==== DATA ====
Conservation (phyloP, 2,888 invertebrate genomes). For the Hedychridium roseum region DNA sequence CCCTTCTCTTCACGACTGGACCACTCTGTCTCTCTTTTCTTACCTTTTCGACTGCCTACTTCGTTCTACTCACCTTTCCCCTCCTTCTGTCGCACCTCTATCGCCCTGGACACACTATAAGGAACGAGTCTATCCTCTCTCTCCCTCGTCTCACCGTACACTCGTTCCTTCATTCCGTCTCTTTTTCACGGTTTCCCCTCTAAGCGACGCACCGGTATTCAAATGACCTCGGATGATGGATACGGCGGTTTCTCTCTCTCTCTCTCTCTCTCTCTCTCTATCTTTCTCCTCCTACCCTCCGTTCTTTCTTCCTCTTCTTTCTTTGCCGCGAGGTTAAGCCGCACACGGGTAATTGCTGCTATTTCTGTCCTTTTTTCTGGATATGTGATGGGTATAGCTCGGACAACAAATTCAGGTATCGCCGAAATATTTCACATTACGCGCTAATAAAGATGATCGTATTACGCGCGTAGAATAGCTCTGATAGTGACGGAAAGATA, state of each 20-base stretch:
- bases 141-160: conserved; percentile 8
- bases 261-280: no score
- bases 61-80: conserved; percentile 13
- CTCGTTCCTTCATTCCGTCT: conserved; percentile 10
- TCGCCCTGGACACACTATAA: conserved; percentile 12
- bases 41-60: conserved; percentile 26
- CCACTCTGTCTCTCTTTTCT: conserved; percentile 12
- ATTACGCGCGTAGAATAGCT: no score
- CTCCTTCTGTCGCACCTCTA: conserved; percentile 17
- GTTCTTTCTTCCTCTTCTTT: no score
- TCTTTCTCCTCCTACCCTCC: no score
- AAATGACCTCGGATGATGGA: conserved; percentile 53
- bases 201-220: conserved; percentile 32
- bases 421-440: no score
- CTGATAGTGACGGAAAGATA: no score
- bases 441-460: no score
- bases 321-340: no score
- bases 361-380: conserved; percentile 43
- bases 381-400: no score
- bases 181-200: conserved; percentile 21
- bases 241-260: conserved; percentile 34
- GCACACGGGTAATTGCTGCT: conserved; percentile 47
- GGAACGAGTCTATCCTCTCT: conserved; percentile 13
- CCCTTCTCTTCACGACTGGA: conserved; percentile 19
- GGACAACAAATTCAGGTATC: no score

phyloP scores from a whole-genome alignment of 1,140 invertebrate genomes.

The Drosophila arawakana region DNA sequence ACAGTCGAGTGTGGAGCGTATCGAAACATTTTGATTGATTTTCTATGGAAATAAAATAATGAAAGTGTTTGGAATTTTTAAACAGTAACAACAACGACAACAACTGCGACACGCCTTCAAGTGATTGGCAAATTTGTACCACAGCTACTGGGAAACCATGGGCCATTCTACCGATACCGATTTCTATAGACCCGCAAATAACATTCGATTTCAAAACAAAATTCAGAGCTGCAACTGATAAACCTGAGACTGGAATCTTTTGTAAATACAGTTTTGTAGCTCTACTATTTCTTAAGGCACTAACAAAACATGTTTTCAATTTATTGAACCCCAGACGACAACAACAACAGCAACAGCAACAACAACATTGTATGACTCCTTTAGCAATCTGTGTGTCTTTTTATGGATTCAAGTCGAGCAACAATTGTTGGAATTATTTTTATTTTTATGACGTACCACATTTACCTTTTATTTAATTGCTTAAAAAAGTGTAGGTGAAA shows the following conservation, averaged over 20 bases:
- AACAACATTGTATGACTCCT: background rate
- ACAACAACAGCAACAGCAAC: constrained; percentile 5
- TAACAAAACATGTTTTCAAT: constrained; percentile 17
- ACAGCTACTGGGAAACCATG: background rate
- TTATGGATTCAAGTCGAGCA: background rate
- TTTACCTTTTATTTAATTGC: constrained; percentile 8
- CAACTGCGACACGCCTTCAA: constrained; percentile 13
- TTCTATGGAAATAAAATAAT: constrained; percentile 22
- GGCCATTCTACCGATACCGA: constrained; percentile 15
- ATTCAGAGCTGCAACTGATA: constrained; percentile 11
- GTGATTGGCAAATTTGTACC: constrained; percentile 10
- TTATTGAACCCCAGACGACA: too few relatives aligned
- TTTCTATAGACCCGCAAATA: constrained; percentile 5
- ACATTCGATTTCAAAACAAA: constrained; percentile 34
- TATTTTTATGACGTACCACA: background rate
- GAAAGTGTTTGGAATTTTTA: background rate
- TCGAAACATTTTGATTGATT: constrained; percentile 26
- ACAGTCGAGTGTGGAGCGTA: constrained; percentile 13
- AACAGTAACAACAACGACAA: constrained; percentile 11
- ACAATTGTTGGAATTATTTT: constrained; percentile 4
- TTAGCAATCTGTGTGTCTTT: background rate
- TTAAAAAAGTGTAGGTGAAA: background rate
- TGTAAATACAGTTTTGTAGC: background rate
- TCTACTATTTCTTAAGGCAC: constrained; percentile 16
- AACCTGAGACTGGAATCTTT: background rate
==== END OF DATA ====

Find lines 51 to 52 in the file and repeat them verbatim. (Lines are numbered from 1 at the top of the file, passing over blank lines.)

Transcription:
- TGTAAATACAGTTTTGTAGC: background rate
- TCTACTATTTCTTAAGGCAC: constrained; percentile 16